the maximum amount of fire can be brought to
bear directly in front of the [Forward Edge
of the Battle Area]. Enemy penetrations are
blunted by shifting artillery fire and by
The Ukrainian army used at least four brigades
for its attack. At least two of those were from
the 12 brigade reserve that had been built up
for the counterattack. With losses of some 30%
those involved were
for little to no gain:
Russians are trying to inflict as many
casualties and destroy as many vehicles as
possible in a battle zone ahead of the main
defensive line, depleting Ukrainian forces
before they reach it. In effect, it turns
the area in front of the main defense line
into a kill zone.
If the Russian strategy proves effective,
Ukraine could lose too many of its newly
trained troops — which number in the tens of
thousands — and too many tanks and infantry
fighting vehicles to breach the main line.
Even if they get that far, the forces might
be too weakened to stream south and help
accomplish a major objective: severing the
so-called land bridge that connects Russia
to the occupied Crimean Peninsula. This
would be done by reaching the Sea of Azov,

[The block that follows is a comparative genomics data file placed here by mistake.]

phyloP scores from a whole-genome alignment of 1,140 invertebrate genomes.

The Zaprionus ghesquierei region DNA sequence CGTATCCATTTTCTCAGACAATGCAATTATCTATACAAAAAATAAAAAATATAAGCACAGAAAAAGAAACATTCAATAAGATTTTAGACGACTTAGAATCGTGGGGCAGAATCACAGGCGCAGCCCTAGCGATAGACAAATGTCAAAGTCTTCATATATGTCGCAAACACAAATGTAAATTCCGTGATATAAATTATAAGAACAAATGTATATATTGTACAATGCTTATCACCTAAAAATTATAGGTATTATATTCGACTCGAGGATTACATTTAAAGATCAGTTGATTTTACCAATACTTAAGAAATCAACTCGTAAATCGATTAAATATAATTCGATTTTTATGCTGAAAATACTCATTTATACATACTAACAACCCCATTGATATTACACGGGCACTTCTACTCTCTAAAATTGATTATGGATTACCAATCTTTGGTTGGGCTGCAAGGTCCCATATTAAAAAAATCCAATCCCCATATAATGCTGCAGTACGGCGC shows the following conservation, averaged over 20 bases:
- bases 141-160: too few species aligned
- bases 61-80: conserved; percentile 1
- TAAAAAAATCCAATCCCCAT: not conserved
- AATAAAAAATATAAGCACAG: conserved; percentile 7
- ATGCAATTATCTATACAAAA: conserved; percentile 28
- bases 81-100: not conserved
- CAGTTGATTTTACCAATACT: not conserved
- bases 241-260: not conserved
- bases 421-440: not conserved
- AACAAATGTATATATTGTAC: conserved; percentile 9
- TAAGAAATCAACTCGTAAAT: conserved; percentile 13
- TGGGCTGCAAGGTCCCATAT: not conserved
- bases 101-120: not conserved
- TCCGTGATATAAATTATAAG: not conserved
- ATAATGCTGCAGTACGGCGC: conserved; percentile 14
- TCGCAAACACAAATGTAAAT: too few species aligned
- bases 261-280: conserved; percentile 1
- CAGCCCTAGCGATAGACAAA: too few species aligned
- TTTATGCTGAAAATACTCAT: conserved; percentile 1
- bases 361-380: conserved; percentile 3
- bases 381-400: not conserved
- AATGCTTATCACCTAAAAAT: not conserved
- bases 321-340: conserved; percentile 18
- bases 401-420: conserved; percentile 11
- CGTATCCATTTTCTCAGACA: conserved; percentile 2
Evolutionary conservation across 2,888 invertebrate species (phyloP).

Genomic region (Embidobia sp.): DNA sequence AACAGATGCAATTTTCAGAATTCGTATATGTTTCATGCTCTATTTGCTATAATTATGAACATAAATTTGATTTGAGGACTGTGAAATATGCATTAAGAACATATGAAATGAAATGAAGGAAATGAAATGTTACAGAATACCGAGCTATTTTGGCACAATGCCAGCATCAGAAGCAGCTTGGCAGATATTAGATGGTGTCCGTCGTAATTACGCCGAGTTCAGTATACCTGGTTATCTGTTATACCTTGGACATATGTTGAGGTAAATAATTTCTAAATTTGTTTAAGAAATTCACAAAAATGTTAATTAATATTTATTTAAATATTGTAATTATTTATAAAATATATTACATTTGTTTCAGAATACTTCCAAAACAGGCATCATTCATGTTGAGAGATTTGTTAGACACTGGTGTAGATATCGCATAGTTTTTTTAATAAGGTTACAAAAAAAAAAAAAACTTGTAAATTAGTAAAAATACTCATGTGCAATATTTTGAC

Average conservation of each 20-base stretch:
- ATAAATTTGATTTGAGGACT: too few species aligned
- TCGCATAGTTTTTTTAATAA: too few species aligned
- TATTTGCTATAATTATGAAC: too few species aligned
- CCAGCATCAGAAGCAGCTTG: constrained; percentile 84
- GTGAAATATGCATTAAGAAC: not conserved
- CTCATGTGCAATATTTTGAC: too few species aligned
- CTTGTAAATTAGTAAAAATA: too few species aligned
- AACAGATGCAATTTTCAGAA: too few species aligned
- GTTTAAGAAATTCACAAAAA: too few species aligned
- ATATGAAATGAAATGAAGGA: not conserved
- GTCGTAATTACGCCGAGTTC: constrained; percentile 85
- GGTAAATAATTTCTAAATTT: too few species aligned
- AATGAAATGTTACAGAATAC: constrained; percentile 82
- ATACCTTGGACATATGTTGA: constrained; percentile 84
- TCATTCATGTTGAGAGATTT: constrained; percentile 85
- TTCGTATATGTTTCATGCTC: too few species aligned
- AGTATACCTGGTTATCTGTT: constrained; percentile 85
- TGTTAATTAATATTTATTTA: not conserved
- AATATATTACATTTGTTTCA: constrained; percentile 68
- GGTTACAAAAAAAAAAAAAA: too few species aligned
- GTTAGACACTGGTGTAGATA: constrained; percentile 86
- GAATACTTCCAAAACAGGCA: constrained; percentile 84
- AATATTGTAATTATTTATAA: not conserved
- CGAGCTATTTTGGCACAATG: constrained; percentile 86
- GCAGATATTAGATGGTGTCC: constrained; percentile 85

about 60 miles away.
Ukrainian forces were obviously not trained for
this. They also attacked in too many places. The
map at the top shows attack arrows in 7 places
and four main directions. One or two attack
directions, with more concentrated forces, might
have created better results.
The Russian President Putin recently
not give the number of personnel losses. I
will let the Defence Ministry do it after it
runs the numbers, but the structure of
losses is unfavourable for them as well.
What I mean to say is that of all personnel
losses – and they are approaching a number
that can be called catastrophic – the
structure of these losses is unfavourable
for them. Because as we know, losses can be
sanitary or irretrievable. Usually, I am
afraid I may be off a little, but
irretrievable losses are around 25 percent,
maximum 30 percent while their losses are
almost 50/50. This is my first point.